Dear LotsaBob - in my posts to this forum, I tend to be of the view that Persons with PD underestimate the impact on themselves (and their families). But - I think there's a very good chance that you're not on the Fast Track, but rather it's your medications.
Dopamine Agonists, in particular, are notorious for causing blacking out/suddenly falling asleep. They made my husband do just that - literally, at dinner he'd conk out,ditto watching TV, and let's not even talk about driving. It turned out it was the dopamine agonists, and when he went off them, the sleep attacks stopped.
Now, as I note above in my prior post, he did crash the car - but that may have been a seizure, possibly brought on by Wellbutrin AND Amantadine AND Ambien, all of which lower the seizure threshold - we don't really know what caused it. But if you can lower the dose, or get off the dopamine agonists, you might find your "blacking out or suddenly falling asleep" stops, or is greatly reduced. Good luck with it.

By LotsaBob On 2012.02.14 18:51
Refection: I don't understand. I've been on the same drugs now for about 8 or 9 months now. Why all of a sudden does the sudden sleep thing start. Perplexed.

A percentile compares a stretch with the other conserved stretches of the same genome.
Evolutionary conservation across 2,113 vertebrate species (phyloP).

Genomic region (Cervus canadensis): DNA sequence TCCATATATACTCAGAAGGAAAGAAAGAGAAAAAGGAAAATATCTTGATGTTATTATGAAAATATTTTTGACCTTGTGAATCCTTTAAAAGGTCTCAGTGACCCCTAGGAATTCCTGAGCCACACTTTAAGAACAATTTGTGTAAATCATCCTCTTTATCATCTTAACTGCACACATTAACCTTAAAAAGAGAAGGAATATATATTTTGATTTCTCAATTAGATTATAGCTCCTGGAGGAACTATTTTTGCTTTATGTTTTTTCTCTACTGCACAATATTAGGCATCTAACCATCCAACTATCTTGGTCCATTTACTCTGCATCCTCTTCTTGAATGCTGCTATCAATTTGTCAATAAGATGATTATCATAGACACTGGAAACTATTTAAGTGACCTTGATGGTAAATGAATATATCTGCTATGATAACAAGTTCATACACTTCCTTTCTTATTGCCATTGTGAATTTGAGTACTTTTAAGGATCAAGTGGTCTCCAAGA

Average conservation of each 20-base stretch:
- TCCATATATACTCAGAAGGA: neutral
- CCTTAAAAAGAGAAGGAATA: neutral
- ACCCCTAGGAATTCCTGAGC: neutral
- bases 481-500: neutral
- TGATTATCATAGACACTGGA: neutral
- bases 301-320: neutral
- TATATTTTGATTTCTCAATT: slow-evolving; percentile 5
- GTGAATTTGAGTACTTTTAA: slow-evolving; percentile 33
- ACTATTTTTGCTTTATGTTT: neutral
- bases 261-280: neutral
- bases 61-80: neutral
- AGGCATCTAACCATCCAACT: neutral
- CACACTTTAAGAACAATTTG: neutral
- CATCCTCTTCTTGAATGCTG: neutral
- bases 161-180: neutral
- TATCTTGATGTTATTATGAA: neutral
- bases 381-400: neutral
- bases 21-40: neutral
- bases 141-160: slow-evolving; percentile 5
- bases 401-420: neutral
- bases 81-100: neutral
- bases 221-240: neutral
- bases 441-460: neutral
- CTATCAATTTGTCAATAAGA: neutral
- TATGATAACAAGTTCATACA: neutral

By LOHENGR1N On 2012.02.14 23:56
Bob, Reflection beat me to it. I was going to suggest that medication might be the culprit on the sleep thing. Even being on some medications for several months it can take time for some of these anti-Parkinson's medications to build up in your system. By the same token you might be benefiting from these drugs and be more active at times throughout the day than you were before they reached levels of control, however this being said when we get tired it can hit us quickly and hard so we fall asleep right on the spot.

This is one of the hard things for Us Patients and Caregivers to discuss with our doctors. Many times We'll mention falling asleep at the drop of a hat or inconvenient times and the Doctors will seemingly just skip past it or nod and not say much about it. This is because they are familiar with these effects or side-effects of medication so it is to be expected from their point of view. To us it is unsettling and we worry why, to them it's just part of the medication. With the medical field being what it is today most Doctors are scheduling patients so close and juggling so many they don't have time to sit and explain these issues to Us. In a better world they would have or make time but this isn't a better world.